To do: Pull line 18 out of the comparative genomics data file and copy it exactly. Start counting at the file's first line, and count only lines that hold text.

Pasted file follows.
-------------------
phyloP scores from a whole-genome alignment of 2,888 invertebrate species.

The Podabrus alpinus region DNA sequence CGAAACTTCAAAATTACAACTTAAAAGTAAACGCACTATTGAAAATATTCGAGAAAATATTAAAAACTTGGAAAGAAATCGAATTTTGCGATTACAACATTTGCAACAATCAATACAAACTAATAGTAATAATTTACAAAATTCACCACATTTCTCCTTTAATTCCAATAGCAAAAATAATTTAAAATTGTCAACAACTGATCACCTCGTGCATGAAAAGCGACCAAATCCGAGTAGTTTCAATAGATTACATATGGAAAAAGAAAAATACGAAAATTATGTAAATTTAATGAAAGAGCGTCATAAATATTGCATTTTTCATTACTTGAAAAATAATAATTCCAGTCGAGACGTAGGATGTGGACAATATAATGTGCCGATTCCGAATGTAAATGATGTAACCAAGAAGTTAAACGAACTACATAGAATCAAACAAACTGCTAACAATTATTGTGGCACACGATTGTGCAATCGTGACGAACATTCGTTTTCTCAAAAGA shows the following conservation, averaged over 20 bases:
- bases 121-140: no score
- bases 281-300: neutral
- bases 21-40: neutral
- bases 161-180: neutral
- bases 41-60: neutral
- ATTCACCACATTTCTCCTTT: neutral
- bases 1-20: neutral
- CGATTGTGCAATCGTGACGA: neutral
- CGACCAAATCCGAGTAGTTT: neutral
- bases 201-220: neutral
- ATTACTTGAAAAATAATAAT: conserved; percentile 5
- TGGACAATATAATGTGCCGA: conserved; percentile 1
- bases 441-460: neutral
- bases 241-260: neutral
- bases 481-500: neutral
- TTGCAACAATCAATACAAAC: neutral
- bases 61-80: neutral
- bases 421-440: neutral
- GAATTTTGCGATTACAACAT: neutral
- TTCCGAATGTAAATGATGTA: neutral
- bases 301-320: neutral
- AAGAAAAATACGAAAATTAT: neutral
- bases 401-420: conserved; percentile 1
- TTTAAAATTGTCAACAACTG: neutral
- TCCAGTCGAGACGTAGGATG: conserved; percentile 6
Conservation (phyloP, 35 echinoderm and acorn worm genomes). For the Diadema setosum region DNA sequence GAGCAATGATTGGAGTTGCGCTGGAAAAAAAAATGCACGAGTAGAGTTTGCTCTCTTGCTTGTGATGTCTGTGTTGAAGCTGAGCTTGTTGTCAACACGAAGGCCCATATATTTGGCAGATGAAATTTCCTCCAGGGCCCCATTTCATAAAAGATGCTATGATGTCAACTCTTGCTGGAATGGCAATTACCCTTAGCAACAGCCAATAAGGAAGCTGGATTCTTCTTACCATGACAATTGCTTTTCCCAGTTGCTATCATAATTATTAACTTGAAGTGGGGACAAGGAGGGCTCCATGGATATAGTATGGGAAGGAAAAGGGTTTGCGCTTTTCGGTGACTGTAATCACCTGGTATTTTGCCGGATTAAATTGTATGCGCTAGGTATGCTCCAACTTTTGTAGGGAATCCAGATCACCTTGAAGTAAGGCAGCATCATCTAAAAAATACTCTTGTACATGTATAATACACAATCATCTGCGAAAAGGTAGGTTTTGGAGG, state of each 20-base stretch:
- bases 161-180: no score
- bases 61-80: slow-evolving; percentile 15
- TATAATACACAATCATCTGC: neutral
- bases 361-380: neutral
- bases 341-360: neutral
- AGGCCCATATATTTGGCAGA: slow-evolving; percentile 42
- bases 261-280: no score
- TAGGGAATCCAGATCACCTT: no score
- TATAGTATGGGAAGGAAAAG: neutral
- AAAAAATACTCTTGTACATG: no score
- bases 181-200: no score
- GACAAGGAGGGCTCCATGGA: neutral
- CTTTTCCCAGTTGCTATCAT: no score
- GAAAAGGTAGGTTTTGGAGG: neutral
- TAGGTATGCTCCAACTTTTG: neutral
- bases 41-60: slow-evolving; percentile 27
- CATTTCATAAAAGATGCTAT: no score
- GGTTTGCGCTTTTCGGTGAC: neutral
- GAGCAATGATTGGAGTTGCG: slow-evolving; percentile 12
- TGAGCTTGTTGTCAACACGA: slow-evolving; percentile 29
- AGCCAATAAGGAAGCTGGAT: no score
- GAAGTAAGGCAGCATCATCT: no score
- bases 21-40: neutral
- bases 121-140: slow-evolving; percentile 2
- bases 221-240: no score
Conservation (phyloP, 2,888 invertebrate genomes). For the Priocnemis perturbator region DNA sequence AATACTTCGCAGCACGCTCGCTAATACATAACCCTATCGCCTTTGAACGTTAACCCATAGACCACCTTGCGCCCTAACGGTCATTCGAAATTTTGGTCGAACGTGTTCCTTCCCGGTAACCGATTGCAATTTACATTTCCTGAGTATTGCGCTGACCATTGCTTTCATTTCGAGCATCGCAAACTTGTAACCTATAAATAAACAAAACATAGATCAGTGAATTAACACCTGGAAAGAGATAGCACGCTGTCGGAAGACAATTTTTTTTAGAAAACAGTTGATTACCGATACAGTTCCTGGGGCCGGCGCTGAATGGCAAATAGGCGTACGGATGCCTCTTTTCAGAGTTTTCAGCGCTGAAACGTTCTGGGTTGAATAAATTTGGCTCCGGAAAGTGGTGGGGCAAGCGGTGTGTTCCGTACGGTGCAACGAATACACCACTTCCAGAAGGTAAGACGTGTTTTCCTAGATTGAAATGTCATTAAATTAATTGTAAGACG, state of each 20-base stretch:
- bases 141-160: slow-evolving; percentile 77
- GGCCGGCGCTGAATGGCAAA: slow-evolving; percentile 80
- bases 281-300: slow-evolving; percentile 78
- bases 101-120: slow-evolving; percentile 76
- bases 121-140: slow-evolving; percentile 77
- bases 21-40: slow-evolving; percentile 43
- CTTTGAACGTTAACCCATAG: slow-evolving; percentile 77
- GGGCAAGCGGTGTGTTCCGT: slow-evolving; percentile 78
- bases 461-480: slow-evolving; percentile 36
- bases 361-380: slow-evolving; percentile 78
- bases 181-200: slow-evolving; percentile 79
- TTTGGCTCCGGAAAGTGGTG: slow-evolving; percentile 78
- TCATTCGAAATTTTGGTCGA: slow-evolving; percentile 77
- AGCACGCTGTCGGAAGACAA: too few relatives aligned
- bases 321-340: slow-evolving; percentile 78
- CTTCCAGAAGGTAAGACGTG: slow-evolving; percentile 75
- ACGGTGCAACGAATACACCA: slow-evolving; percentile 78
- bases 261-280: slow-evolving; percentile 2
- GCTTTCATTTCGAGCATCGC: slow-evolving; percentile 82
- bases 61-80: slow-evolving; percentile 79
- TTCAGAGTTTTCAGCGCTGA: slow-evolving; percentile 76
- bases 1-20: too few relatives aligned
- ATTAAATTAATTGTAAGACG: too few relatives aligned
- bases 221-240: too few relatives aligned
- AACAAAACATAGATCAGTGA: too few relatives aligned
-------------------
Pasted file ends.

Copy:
- TTGCAACAATCAATACAAAC: neutral